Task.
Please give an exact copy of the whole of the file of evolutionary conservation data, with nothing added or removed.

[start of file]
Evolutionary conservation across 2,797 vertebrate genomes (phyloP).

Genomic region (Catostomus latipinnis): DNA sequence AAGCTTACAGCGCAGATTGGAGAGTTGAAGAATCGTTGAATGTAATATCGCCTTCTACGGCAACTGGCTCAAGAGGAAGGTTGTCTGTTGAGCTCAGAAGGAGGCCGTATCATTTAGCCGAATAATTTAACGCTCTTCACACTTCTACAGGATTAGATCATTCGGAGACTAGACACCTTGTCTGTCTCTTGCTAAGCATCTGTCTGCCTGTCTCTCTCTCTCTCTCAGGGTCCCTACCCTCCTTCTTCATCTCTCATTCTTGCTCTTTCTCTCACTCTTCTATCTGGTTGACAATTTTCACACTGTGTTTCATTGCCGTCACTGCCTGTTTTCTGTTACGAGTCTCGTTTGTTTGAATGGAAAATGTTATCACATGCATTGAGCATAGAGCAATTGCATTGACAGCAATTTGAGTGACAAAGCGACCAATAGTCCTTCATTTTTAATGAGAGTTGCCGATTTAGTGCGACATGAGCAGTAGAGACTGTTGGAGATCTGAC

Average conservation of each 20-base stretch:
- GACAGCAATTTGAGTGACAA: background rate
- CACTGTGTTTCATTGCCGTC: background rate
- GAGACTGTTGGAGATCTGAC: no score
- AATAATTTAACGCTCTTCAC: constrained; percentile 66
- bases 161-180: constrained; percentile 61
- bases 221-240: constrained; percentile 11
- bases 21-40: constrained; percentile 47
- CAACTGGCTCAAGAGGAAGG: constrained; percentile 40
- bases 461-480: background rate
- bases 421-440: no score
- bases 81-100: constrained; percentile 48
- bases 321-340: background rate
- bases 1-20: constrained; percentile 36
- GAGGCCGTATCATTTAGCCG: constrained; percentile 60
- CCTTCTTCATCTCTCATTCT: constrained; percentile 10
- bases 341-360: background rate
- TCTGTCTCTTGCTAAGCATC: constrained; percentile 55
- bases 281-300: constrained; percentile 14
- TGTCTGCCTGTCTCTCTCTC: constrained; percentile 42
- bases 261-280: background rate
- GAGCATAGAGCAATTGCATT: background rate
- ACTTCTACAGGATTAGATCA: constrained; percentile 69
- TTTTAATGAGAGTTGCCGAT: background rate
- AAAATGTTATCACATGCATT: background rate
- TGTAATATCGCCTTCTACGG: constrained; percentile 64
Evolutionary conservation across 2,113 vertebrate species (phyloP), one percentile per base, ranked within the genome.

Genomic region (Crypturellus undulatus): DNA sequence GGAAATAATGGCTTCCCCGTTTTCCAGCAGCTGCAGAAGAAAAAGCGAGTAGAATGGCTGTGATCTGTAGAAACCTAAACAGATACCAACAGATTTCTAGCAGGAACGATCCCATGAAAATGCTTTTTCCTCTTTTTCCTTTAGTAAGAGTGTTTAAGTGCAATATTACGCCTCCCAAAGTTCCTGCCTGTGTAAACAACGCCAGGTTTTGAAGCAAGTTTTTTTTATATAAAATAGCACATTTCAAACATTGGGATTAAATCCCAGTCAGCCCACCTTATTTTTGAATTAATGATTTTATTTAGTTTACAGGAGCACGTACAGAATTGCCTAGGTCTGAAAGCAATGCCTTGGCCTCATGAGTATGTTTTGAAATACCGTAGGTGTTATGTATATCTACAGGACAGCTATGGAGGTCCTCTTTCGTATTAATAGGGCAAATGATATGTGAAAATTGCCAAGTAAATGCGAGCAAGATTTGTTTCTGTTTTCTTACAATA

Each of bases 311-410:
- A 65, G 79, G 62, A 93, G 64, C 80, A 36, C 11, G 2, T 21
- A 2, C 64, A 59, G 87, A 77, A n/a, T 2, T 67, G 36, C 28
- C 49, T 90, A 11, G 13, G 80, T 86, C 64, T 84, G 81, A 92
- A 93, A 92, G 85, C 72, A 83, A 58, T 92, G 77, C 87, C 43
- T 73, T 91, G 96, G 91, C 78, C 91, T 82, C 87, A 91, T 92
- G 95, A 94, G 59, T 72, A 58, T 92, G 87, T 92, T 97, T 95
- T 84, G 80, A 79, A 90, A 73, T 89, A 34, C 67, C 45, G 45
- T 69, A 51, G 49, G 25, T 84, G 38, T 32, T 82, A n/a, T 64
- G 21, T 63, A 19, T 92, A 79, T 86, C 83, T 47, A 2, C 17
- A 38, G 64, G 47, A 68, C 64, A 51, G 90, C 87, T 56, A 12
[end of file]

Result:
Evolutionary conservation across 2,797 vertebrate genomes (phyloP).

Genomic region (Catostomus latipinnis): DNA sequence AAGCTTACAGCGCAGATTGGAGAGTTGAAGAATCGTTGAATGTAATATCGCCTTCTACGGCAACTGGCTCAAGAGGAAGGTTGTCTGTTGAGCTCAGAAGGAGGCCGTATCATTTAGCCGAATAATTTAACGCTCTTCACACTTCTACAGGATTAGATCATTCGGAGACTAGACACCTTGTCTGTCTCTTGCTAAGCATCTGTCTGCCTGTCTCTCTCTCTCTCTCAGGGTCCCTACCCTCCTTCTTCATCTCTCATTCTTGCTCTTTCTCTCACTCTTCTATCTGGTTGACAATTTTCACACTGTGTTTCATTGCCGTCACTGCCTGTTTTCTGTTACGAGTCTCGTTTGTTTGAATGGAAAATGTTATCACATGCATTGAGCATAGAGCAATTGCATTGACAGCAATTTGAGTGACAAAGCGACCAATAGTCCTTCATTTTTAATGAGAGTTGCCGATTTAGTGCGACATGAGCAGTAGAGACTGTTGGAGATCTGAC

Average conservation of each 20-base stretch:
- GACAGCAATTTGAGTGACAA: background rate
- CACTGTGTTTCATTGCCGTC: background rate
- GAGACTGTTGGAGATCTGAC: no score
- AATAATTTAACGCTCTTCAC: constrained; percentile 66
- bases 161-180: constrained; percentile 61
- bases 221-240: constrained; percentile 11
- bases 21-40: constrained; percentile 47
- CAACTGGCTCAAGAGGAAGG: constrained; percentile 40
- bases 461-480: background rate
- bases 421-440: no score
- bases 81-100: constrained; percentile 48
- bases 321-340: background rate
- bases 1-20: constrained; percentile 36
- GAGGCCGTATCATTTAGCCG: constrained; percentile 60
- CCTTCTTCATCTCTCATTCT: constrained; percentile 10
- bases 341-360: background rate
- TCTGTCTCTTGCTAAGCATC: constrained; percentile 55
- bases 281-300: constrained; percentile 14
- TGTCTGCCTGTCTCTCTCTC: constrained; percentile 42
- bases 261-280: background rate
- GAGCATAGAGCAATTGCATT: background rate
- ACTTCTACAGGATTAGATCA: constrained; percentile 69
- TTTTAATGAGAGTTGCCGAT: background rate
- AAAATGTTATCACATGCATT: background rate
- TGTAATATCGCCTTCTACGG: constrained; percentile 64
Evolutionary conservation across 2,113 vertebrate species (phyloP), one percentile per base, ranked within the genome.

Genomic region (Crypturellus undulatus): DNA sequence GGAAATAATGGCTTCCCCGTTTTCCAGCAGCTGCAGAAGAAAAAGCGAGTAGAATGGCTGTGATCTGTAGAAACCTAAACAGATACCAACAGATTTCTAGCAGGAACGATCCCATGAAAATGCTTTTTCCTCTTTTTCCTTTAGTAAGAGTGTTTAAGTGCAATATTACGCCTCCCAAAGTTCCTGCCTGTGTAAACAACGCCAGGTTTTGAAGCAAGTTTTTTTTATATAAAATAGCACATTTCAAACATTGGGATTAAATCCCAGTCAGCCCACCTTATTTTTGAATTAATGATTTTATTTAGTTTACAGGAGCACGTACAGAATTGCCTAGGTCTGAAAGCAATGCCTTGGCCTCATGAGTATGTTTTGAAATACCGTAGGTGTTATGTATATCTACAGGACAGCTATGGAGGTCCTCTTTCGTATTAATAGGGCAAATGATATGTGAAAATTGCCAAGTAAATGCGAGCAAGATTTGTTTCTGTTTTCTTACAATA

Each of bases 311-410:
- A 65, G 79, G 62, A 93, G 64, C 80, A 36, C 11, G 2, T 21
- A 2, C 64, A 59, G 87, A 77, A n/a, T 2, T 67, G 36, C 28
- C 49, T 90, A 11, G 13, G 80, T 86, C 64, T 84, G 81, A 92
- A 93, A 92, G 85, C 72, A 83, A 58, T 92, G 77, C 87, C 43
- T 73, T 91, G 96, G 91, C 78, C 91, T 82, C 87, A 91, T 92
- G 95, A 94, G 59, T 72, A 58, T 92, G 87, T 92, T 97, T 95
- T 84, G 80, A 79, A 90, A 73, T 89, A 34, C 67, C 45, G 45
- T 69, A 51, G 49, G 25, T 84, G 38, T 32, T 82, A n/a, T 64
- G 21, T 63, A 19, T 92, A 79, T 86, C 83, T 47, A 2, C 17
- A 38, G 64, G 47, A 68, C 64, A 51, G 90, C 87, T 56, A 12